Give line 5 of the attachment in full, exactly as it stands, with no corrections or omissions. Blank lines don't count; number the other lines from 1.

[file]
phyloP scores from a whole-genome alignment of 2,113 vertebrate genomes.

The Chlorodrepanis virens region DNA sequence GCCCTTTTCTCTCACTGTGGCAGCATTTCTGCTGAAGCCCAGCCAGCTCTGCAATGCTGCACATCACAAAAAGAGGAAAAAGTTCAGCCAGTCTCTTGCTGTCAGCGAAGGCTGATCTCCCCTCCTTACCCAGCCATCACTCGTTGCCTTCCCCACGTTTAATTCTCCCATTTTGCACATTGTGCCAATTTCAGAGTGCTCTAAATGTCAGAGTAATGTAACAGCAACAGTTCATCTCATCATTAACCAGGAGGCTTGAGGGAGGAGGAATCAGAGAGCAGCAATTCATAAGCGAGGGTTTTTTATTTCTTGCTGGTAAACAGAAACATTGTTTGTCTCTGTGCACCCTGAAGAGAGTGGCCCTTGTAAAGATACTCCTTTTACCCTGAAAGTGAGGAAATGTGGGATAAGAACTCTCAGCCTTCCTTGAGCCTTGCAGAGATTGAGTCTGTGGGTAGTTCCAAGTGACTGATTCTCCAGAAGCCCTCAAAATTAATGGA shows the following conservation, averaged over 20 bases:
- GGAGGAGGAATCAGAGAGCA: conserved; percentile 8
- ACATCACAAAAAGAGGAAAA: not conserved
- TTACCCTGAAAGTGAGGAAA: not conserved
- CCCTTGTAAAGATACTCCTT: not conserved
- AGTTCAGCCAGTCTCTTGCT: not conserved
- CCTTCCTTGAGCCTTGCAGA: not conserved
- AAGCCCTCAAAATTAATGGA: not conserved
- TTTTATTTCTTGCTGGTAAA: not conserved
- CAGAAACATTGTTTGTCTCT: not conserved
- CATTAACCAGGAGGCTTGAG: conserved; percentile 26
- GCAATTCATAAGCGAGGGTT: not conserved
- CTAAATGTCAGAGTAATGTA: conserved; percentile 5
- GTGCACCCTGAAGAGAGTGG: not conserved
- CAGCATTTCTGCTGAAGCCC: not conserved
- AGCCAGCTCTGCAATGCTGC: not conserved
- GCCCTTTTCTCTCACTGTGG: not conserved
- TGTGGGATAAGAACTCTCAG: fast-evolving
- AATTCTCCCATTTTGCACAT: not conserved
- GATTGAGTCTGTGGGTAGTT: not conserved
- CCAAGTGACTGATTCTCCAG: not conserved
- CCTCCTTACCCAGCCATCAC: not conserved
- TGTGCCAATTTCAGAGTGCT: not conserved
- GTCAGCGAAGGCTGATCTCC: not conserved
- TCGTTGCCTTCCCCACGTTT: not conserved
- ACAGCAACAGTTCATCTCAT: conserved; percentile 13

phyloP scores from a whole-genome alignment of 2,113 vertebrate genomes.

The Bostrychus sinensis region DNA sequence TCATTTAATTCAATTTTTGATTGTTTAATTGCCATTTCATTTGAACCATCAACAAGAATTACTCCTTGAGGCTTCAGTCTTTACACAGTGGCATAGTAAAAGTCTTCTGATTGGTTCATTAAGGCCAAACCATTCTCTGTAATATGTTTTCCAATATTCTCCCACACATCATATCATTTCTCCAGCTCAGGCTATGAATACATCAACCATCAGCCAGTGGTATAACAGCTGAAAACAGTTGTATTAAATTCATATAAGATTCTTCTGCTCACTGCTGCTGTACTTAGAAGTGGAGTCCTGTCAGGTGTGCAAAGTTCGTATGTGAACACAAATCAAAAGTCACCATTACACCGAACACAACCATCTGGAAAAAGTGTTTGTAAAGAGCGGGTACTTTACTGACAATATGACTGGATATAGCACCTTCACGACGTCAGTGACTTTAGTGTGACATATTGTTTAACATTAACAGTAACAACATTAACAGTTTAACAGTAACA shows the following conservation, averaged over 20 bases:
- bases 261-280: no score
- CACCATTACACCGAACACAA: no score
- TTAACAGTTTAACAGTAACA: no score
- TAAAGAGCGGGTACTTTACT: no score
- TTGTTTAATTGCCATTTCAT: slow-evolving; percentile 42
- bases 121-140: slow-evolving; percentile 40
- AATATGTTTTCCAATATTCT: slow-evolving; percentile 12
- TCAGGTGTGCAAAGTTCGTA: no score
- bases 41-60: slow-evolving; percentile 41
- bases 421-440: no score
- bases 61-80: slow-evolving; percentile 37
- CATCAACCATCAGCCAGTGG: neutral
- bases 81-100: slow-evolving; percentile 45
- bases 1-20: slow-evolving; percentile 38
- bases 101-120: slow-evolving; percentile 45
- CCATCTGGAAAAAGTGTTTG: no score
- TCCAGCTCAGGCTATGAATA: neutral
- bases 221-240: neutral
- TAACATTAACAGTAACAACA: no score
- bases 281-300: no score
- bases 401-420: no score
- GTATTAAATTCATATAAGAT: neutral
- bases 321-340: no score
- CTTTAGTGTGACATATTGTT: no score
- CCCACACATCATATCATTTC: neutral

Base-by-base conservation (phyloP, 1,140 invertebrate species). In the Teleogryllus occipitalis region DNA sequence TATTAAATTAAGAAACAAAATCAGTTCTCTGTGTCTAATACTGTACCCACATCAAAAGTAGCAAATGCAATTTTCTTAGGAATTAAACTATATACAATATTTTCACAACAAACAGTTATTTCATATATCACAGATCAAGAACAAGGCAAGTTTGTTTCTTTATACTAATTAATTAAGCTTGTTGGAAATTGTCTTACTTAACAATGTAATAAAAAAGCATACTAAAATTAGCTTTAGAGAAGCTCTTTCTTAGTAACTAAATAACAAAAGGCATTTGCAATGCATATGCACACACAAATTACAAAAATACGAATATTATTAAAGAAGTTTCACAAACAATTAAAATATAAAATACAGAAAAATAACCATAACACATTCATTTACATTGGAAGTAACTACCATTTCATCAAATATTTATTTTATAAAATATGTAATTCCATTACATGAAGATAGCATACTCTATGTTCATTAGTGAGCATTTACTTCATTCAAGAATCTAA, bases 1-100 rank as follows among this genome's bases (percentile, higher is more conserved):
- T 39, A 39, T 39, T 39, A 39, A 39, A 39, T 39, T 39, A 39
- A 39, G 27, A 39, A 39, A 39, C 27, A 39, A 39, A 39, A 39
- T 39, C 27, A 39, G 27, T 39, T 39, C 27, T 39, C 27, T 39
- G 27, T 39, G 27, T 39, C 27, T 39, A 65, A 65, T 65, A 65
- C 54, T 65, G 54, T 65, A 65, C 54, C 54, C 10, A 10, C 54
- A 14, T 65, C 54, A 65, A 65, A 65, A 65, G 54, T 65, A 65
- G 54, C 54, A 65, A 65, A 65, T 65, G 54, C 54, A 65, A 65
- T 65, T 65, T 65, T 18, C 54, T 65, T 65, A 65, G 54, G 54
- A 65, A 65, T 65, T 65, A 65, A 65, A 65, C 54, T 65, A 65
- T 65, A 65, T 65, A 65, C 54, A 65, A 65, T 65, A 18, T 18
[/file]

- TTACCCTGAAAGTGAGGAAA: not conserved